I was having a hard time getting into school mode this year, but God helped me along by sending a wave of cool, rainy days. In case I was tempted to continue summer break forever, and spend the rest of our lives just swimming and eating watermelon, I am now convinced that wouldn’t work out well, anyway. So, school it is.

Jameson is going into 9th, William into 7th, Beatrice into 4th, and Fiona into 2nd. Cecily will be a very eager pre-schooler and, I suspect, will begin her K year well ahead of the game.

We’ll start our learning each day with Circle Time, a lovely catch-all name for our time worshiping, praying, memorizing scripture, and then whatever else I throw into the basket that year. The boys will lead us in some songs, and I hope to add Beatrice to that mix as well. Sometimes I take over while we learn a hymn, but most often it’s our favorite choruses. After working on a memory verse (they’re each slowly filling their own spiral bound 3x5s) and having a prayer time, we’ll rotate these three books:

History will mostly happen right in Circle Time this year, with lots of read alouds as we follow world events from the beginning of the Cold War through the Persian Gulf War. I’m using the last 20 or so lessons of Mystery of History Vol IV as my spine, helping me to keep things in order, but we’ll go very slowly, digging deeper and following bunny trails as they appear. (For instance, we haven’t even started, and already the kids have been asking questions about the Bolsheviks and the Romanovs, and suddenly I realized “The Start of the Cold War” is going to look a lot like weeks of Russian history!)

For math, the boys will continue using Teaching Textbooks, while the girls do Bob Jones. I’m considering letting Beatrice make the switch to TT and will make that call at some point. Does the visual impact of a book help her learn math concepts? I’m not sure. Every kid is a bit different, but these two programs have worked for us so far!

I’m very excited about Language Arts this year, and am hoping we can spend a chunk of our time honing writing skills. Jameson will be doing Learning Language Arts Through Literature: World Lit, and William will be using their Green Book. (Jameson will read Cry, the Beloved Country and that may or may not be the sole reason I chose this particular course for him! I so love that book!) Beatrice, along with Bob Jones English, will be using a Creative Writing notebook by The Good and the Beautiful. I bought one for Fiona, too, and it’s the one thing she talks about constantly, so I guess she’s excited, too! I’ll also have her do Bob Jones Spelling, as we beef up on basics.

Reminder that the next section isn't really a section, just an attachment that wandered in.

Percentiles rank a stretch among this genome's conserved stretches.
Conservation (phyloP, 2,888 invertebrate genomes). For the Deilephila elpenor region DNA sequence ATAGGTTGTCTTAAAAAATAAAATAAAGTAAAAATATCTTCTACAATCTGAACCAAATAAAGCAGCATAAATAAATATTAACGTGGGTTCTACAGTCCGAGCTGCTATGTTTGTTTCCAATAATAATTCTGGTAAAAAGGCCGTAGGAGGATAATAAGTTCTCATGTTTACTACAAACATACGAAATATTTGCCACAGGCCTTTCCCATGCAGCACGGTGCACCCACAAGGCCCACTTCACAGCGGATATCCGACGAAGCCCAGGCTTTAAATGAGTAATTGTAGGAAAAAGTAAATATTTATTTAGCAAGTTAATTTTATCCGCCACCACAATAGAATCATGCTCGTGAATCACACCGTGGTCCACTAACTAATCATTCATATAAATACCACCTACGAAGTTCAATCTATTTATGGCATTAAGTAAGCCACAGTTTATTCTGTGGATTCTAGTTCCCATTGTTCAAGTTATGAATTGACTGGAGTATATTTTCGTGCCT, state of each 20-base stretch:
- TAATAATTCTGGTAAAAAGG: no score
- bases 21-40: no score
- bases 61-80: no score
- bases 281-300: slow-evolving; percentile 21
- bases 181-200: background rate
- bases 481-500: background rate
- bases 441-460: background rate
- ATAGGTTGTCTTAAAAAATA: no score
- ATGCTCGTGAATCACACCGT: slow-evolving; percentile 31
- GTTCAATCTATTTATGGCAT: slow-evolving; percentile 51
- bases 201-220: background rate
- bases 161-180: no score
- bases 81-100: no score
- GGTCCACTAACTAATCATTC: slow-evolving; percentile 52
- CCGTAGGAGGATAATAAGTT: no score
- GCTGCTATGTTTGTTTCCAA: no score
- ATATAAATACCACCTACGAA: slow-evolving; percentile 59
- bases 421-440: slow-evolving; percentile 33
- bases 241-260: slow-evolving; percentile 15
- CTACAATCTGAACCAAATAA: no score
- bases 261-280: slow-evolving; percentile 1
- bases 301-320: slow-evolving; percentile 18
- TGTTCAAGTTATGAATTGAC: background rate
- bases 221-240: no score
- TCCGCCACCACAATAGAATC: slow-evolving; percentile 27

Handwriting will continue for William, Beatrice, and Fiona. The older two are using cursive books from the Handwriting for Learning series, and Fiona will use Getty-Dubay Italics. Jameson will be scrutinized by his mother, but at this point has proven that he can write a neat sentence. The older three will also do typing — and at the moment, my plan is typing.com unless I hear that there’s another amazing program we should try!

For science, Jameson will branch off on his own to do Biology, including a 3/month class with labs and such. Meanwhile, the rest of us are going to study human anatomy, which never fails to be fascinating!

All the extras will look like piano lessons for all four, guitar for William, computer programming for the boys, cooking for Beatrice, and plenty of “yes!” when Fiona asks to paint. There will be plenty of reading done by all of them, but sitting together to hear me read will be a daily “big rock” that I don’t plan on ever forsaking. And Tea & Poetry will continue one afternoon each week — another chance for us to sit around a table together and chat and smile and build memories. This post is already long enough, but the goals of our investment must be clear in order for the tools to serve and not derail us, and loving one another and fostering good thought and character and conversation is right up there with whatever details Jameson may retain about amoebas.

So yes. I’m excited. Yes, I’ve spent hours praying and thinking and observing and researching and wondering what would be best for this year. I sharpened pencils and tossed the duds from our pen jar and made sure there are spiral notebooks ready for copious notes. I have kids who are as excited as I am, and I know it will be so much fun. It will also be far more chaotic than I ever remember, Enid will be more challenging than I am prepared for, and cleaning up from breakfast will, inevitably, take f o r e v e r some mornings and I will be ready to blow my lid before 9am. Some of these books will be the perfect fit, and some of these will get traded in for a new plan. I know these things because I’ve been around this block a few times. But what I most know is that being home with all of these kids is one of the greatest privileges of my life, being together all day is an amazing gift that we all recognize and enjoy, and being able to receive fresh outpouring from the Holy Spirit each day and serving out of that abundance is the key to it all.

Pencils ready, let’s go!